You can also cache data in the Lambda function. Anything declared outside the handler function is reused between invocations.

let html; // this is reused between invocations
const loadHtml = async () => {
  if (!html) {
    // load HTML from somewhere
    // this is only run during cold start and then cached
  return html
module.exports.handler = async (event) => {
  return {
    statusCode: 200,
    body: await loadHtml(),
    headers: {
      'content-type': 'text/html; charset=UTF-8'

Once created, an execution environment is reused to handle subsequent requests. You can take advantage of this and cache any static configurations or large objects in the Lambda function. This is indeed one of the recommendations from the official best practices guide [4].

However, the cached data is only available for that execution environment, and there’s no way to share it with others. This means the overall cache miss can be pretty high – the first call in every execution environment will be a cache miss.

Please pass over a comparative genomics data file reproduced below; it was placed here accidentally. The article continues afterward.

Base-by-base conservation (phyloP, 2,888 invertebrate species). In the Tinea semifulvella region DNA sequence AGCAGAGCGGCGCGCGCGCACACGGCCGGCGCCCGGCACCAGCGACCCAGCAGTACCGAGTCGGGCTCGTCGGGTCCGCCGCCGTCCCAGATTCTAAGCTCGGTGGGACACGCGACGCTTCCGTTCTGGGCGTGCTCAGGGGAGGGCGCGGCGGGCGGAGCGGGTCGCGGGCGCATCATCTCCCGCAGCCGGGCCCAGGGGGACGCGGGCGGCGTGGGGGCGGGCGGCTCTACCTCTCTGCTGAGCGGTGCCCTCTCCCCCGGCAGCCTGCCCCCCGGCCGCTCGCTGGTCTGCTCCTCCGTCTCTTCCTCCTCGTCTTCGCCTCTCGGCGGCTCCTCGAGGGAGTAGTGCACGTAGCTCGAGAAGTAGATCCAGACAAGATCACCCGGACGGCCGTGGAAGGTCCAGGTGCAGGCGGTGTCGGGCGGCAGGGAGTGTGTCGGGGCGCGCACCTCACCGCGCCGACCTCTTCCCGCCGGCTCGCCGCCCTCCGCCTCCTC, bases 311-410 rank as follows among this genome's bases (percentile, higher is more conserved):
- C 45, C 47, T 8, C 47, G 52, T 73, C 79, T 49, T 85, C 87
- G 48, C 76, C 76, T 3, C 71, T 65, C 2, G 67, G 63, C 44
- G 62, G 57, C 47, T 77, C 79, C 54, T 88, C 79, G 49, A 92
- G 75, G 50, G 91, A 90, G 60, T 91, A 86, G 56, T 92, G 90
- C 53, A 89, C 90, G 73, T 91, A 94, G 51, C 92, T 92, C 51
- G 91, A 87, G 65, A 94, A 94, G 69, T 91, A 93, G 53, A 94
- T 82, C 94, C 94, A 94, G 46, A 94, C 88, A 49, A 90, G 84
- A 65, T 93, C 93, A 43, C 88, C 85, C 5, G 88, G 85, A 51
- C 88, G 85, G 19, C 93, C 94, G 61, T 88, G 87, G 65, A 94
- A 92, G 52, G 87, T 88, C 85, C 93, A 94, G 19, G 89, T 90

Distributed cache

Alternatively, you can cache the data in a distributed cache instead. Doing so would allow cached data to be shared across many functions.

Elasticache requires your functions to be inside a VPC, and you must pay for uptime [5] for the Elasticache cluster.

A more serverless solution would be to use Momento [6] instead. Their serverless caching solution means no VPC and no need to manage cache nodes! They also have an on-demand pricing plan that is free for the first 5 GB and only $0.5 per GB thereafter.

However, introducing an external caching solution like Elasticache or Momento would require changes to your application code for both reads and writes.

If you use DynamoDB, then you can also use DAX as a convenient way to add caching to your application and reduce the read & write costs of DynamoDB (which needs to be weighed against the cost of DAX itself).


DAX lets you benefit from Elasticache without running it yourself. You still have to pay for uptime for the cache nodes, but DynamoDB fully manages them.

The great thing about DAX is that it requires minimal change from your code. My main issue with DAX is its caching behaviour [7] regarding query and scan requests. In short, queries and scans have their own caches, and they’re not invalidated when the item cache is updated. This means they can return stale data immediately after an update.